A short walk further along the island's winding paths, I came to the next impressive feature of the island, Tomogashima Lighthouse. The lighthouse, which was built in 1872, stands impressively on the crest of a hill on the island's western tip, and in contrast to many other man-made structures here remains in operation to alert vessels of the island's presence.
Near the lighthouse are multiple foxholes where presumably gun-operating soldiers would have been stationed in decades past. The contrast between the working maritime lighthouse and the retired military installations was quite interesting.
Adjacent to the Tomogashima Lighthouse stand the First Fort Ruins which, unlike the Second Fort Ruins, are open for visitors to enter. To do so I descended the hill a little and walked through one of the island's numerous tunnels to arrive in a redbrick courtyard.
With echoes of decades past seemingly reverberating from the solid walls, this area is seemingly faring significantly better than the Second Fort Ruins, and has a tranquil yet slightly eerie atmosphere. After taking in the First Fort Ruins, it was back to the path to continue my exploration of this intriguing island.
From the First Fort Ruins I followed the pathways further around the island, taking in breathtaking vistas from various viewpoints.
After a short climb up another hill I came to one of the most intriguing of all the island's features, the Navy Listening Station. Perched near a cliff in the island's southwestern corner, this building is open to enter, its low ceiling and tarnished concrete walls making the spot eerily beautiful. I spent some time exploring the building's rooms and then made my way back to rejoin the main path.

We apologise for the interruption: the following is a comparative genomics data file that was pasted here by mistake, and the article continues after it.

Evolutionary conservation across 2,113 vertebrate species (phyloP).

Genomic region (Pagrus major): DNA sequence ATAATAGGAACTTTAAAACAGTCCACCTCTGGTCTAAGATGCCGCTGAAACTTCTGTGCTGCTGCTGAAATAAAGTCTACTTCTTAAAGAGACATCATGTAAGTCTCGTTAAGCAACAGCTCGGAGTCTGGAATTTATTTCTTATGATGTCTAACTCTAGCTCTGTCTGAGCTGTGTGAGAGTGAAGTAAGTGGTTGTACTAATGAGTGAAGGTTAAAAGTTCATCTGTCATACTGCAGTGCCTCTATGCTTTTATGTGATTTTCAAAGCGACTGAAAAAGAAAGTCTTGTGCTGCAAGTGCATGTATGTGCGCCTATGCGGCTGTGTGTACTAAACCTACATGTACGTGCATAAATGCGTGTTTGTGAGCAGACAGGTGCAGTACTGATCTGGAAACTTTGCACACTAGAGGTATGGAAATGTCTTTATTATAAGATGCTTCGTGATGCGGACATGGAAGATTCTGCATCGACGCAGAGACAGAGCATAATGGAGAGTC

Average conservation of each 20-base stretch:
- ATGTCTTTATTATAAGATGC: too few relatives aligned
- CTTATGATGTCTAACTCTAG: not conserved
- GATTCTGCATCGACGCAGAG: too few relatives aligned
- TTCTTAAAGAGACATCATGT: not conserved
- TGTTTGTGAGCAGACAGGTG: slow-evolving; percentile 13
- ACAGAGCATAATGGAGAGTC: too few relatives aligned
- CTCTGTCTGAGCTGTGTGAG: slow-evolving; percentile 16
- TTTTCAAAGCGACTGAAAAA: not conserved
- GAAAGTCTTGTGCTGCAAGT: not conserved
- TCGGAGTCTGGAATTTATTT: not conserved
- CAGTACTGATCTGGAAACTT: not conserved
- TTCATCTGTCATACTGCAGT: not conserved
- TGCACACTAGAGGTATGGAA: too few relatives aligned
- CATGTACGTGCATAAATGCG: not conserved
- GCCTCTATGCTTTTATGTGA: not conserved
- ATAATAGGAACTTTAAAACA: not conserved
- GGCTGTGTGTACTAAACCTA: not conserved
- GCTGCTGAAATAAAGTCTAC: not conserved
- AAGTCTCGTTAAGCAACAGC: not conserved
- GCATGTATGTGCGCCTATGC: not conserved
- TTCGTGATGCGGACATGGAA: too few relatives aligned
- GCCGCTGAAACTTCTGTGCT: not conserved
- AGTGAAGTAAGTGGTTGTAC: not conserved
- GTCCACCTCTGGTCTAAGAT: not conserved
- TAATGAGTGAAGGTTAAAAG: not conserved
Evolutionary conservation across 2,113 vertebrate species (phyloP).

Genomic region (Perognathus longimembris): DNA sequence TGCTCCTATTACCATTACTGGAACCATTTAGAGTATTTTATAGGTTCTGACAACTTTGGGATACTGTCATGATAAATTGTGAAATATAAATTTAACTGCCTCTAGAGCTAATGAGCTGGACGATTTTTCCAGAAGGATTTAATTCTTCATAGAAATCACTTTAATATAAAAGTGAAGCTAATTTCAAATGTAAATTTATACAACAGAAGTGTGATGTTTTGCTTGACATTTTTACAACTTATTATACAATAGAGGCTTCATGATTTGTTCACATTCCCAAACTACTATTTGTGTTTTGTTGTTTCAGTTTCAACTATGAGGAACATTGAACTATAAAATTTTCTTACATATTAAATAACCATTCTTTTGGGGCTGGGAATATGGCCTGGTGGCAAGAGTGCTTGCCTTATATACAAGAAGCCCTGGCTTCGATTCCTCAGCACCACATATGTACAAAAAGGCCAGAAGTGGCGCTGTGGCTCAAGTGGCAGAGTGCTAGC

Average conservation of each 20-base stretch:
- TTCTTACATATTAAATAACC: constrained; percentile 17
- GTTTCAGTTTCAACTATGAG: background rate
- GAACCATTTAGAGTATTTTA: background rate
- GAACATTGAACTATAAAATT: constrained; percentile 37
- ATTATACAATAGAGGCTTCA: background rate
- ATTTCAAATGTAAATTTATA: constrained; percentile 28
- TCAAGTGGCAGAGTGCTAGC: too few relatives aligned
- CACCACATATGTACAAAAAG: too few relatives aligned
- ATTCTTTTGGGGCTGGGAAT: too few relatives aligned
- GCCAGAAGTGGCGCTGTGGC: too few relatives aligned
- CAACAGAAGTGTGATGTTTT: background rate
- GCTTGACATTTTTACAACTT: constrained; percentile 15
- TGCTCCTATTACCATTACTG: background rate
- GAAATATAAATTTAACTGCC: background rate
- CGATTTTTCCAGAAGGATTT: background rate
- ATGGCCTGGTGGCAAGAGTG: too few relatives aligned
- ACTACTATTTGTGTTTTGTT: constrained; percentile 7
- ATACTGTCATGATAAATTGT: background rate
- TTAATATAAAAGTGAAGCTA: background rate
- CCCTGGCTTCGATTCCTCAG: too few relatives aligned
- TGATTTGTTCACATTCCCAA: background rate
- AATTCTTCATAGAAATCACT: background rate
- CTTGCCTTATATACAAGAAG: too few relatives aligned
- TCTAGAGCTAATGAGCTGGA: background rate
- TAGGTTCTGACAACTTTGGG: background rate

It was now time for the last of the day's viewing spots, Tomogashima's Third Fort Ruins. Located deep in the island's interior, these ruins are the island's largest and stand as impressive examples of Meiji Period engineering. The forts consists of a network of interconnected tunnels and chambers that the public are free to enter.
Bear in mind that many sections of the fort are pitch black, so if venturing into the tunnels, a flashlight is highly recommended. Exploring this area was thoroughly enjoyable and made for a great place to round off my viewing of the island's man-made vestiges.
Following the path, I eventually ended up back where I began my time on the island at Nonaura Pier, and it was almost time to board the ferry back to the mainland. I purchased a coffee from a vending machine and then climbed aboard. While there are some food and drink options on the island, they are limited and not always available, so bringing your own supplies can be a good idea.
The ferry pulled off and with that my time on the beautiful and fascinating island had come to an end for now. Hopefully not forever though, as this is a place I would love to revisit for another hike possibly even with a tent in tow.
From Namba or Shin-Imamiya stations in central Osaka take a limited express (1 hour, 2 departures/hour) on the Nankai Line to Wakayamashi and then the Nankai Kada Line to Kada (30 minutes, 3 trains/hour). The entire one way jounrey takes around 90 minutes and costs 960 yen or 1470 yen with a reserved seat between Namba/Shinimmamiya and Wakayamashi. From Kada Station, both Kada Port and Awashima Shrine are around a 20-minute walk.
Sam grew up in Manchester, England and come to Japan for the first time to live in 2012. Falling in love with the Kansai region where he was originally based, he spent the first years exploring western Japan before moving to the east in 2016. A big fan of food and history with a general inquisitiveness towards tends and subcultures, Sam is happiest when exploring Japan's many metropolises, where he enjoys getting lost searching for cool neighborhoods with hidden gems of eateries and good craft beer bars.